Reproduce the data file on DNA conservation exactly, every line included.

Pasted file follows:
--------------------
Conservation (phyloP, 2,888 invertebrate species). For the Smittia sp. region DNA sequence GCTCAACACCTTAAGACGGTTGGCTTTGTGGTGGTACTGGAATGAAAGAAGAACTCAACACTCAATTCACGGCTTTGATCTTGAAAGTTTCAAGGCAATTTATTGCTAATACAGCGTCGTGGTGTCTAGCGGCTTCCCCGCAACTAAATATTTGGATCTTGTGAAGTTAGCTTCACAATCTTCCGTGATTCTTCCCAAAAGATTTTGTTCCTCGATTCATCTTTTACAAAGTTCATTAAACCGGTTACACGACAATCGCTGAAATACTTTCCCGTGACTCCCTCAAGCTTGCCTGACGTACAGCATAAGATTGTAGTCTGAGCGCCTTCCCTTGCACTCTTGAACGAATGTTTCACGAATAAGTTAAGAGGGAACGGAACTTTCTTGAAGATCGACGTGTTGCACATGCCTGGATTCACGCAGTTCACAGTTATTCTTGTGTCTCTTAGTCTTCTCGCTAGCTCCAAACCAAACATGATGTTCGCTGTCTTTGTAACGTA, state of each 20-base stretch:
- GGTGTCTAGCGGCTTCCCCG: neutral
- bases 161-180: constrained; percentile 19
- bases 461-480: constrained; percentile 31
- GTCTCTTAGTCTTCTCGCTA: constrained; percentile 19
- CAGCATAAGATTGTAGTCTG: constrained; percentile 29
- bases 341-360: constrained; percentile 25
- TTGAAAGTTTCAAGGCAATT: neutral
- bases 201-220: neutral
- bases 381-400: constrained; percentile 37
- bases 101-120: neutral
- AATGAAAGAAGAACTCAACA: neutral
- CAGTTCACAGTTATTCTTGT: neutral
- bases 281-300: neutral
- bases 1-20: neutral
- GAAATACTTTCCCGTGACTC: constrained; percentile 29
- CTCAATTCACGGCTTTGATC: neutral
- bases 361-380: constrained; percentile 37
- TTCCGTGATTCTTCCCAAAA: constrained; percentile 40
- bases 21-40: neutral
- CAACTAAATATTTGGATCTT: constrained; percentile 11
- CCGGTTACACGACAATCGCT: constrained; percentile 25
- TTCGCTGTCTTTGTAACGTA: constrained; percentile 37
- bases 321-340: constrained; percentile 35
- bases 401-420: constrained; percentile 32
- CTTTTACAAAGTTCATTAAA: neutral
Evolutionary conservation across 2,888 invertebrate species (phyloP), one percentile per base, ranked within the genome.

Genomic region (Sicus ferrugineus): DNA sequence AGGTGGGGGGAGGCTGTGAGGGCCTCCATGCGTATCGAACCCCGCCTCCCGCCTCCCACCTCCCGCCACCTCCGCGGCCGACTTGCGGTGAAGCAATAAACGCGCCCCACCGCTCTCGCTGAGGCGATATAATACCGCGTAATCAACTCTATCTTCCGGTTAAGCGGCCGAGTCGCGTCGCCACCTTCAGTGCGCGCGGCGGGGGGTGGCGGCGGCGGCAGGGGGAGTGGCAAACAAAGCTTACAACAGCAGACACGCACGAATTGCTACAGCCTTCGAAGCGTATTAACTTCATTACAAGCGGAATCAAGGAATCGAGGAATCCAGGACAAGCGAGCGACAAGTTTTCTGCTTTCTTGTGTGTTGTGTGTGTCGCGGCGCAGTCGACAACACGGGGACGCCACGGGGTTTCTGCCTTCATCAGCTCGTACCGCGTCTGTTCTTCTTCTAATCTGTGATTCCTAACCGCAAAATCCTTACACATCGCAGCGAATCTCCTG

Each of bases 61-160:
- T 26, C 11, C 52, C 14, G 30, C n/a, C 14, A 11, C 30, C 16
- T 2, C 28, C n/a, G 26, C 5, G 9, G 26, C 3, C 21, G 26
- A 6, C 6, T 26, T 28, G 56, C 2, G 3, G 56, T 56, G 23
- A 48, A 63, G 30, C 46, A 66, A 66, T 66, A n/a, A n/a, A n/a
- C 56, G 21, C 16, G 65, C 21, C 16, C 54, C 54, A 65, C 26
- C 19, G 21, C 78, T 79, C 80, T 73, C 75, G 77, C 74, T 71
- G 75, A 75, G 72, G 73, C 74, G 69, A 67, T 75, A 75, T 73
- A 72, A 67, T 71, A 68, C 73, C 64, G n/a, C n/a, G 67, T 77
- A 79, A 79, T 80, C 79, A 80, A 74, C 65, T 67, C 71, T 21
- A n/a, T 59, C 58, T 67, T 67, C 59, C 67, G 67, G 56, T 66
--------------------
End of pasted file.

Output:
Conservation (phyloP, 2,888 invertebrate species). For the Smittia sp. region DNA sequence GCTCAACACCTTAAGACGGTTGGCTTTGTGGTGGTACTGGAATGAAAGAAGAACTCAACACTCAATTCACGGCTTTGATCTTGAAAGTTTCAAGGCAATTTATTGCTAATACAGCGTCGTGGTGTCTAGCGGCTTCCCCGCAACTAAATATTTGGATCTTGTGAAGTTAGCTTCACAATCTTCCGTGATTCTTCCCAAAAGATTTTGTTCCTCGATTCATCTTTTACAAAGTTCATTAAACCGGTTACACGACAATCGCTGAAATACTTTCCCGTGACTCCCTCAAGCTTGCCTGACGTACAGCATAAGATTGTAGTCTGAGCGCCTTCCCTTGCACTCTTGAACGAATGTTTCACGAATAAGTTAAGAGGGAACGGAACTTTCTTGAAGATCGACGTGTTGCACATGCCTGGATTCACGCAGTTCACAGTTATTCTTGTGTCTCTTAGTCTTCTCGCTAGCTCCAAACCAAACATGATGTTCGCTGTCTTTGTAACGTA, state of each 20-base stretch:
- GGTGTCTAGCGGCTTCCCCG: neutral
- bases 161-180: constrained; percentile 19
- bases 461-480: constrained; percentile 31
- GTCTCTTAGTCTTCTCGCTA: constrained; percentile 19
- CAGCATAAGATTGTAGTCTG: constrained; percentile 29
- bases 341-360: constrained; percentile 25
- TTGAAAGTTTCAAGGCAATT: neutral
- bases 201-220: neutral
- bases 381-400: constrained; percentile 37
- bases 101-120: neutral
- AATGAAAGAAGAACTCAACA: neutral
- CAGTTCACAGTTATTCTTGT: neutral
- bases 281-300: neutral
- bases 1-20: neutral
- GAAATACTTTCCCGTGACTC: constrained; percentile 29
- CTCAATTCACGGCTTTGATC: neutral
- bases 361-380: constrained; percentile 37
- TTCCGTGATTCTTCCCAAAA: constrained; percentile 40
- bases 21-40: neutral
- CAACTAAATATTTGGATCTT: constrained; percentile 11
- CCGGTTACACGACAATCGCT: constrained; percentile 25
- TTCGCTGTCTTTGTAACGTA: constrained; percentile 37
- bases 321-340: constrained; percentile 35
- bases 401-420: constrained; percentile 32
- CTTTTACAAAGTTCATTAAA: neutral
Evolutionary conservation across 2,888 invertebrate species (phyloP), one percentile per base, ranked within the genome.

Genomic region (Sicus ferrugineus): DNA sequence AGGTGGGGGGAGGCTGTGAGGGCCTCCATGCGTATCGAACCCCGCCTCCCGCCTCCCACCTCCCGCCACCTCCGCGGCCGACTTGCGGTGAAGCAATAAACGCGCCCCACCGCTCTCGCTGAGGCGATATAATACCGCGTAATCAACTCTATCTTCCGGTTAAGCGGCCGAGTCGCGTCGCCACCTTCAGTGCGCGCGGCGGGGGGTGGCGGCGGCGGCAGGGGGAGTGGCAAACAAAGCTTACAACAGCAGACACGCACGAATTGCTACAGCCTTCGAAGCGTATTAACTTCATTACAAGCGGAATCAAGGAATCGAGGAATCCAGGACAAGCGAGCGACAAGTTTTCTGCTTTCTTGTGTGTTGTGTGTGTCGCGGCGCAGTCGACAACACGGGGACGCCACGGGGTTTCTGCCTTCATCAGCTCGTACCGCGTCTGTTCTTCTTCTAATCTGTGATTCCTAACCGCAAAATCCTTACACATCGCAGCGAATCTCCTG

Each of bases 61-160:
- T 26, C 11, C 52, C 14, G 30, C n/a, C 14, A 11, C 30, C 16
- T 2, C 28, C n/a, G 26, C 5, G 9, G 26, C 3, C 21, G 26
- A 6, C 6, T 26, T 28, G 56, C 2, G 3, G 56, T 56, G 23
- A 48, A 63, G 30, C 46, A 66, A 66, T 66, A n/a, A n/a, A n/a
- C 56, G 21, C 16, G 65, C 21, C 16, C 54, C 54, A 65, C 26
- C 19, G 21, C 78, T 79, C 80, T 73, C 75, G 77, C 74, T 71
- G 75, A 75, G 72, G 73, C 74, G 69, A 67, T 75, A 75, T 73
- A 72, A 67, T 71, A 68, C 73, C 64, G n/a, C n/a, G 67, T 77
- A 79, A 79, T 80, C 79, A 80, A 74, C 65, T 67, C 71, T 21
- A n/a, T 59, C 58, T 67, T 67, C 59, C 67, G 67, G 56, T 66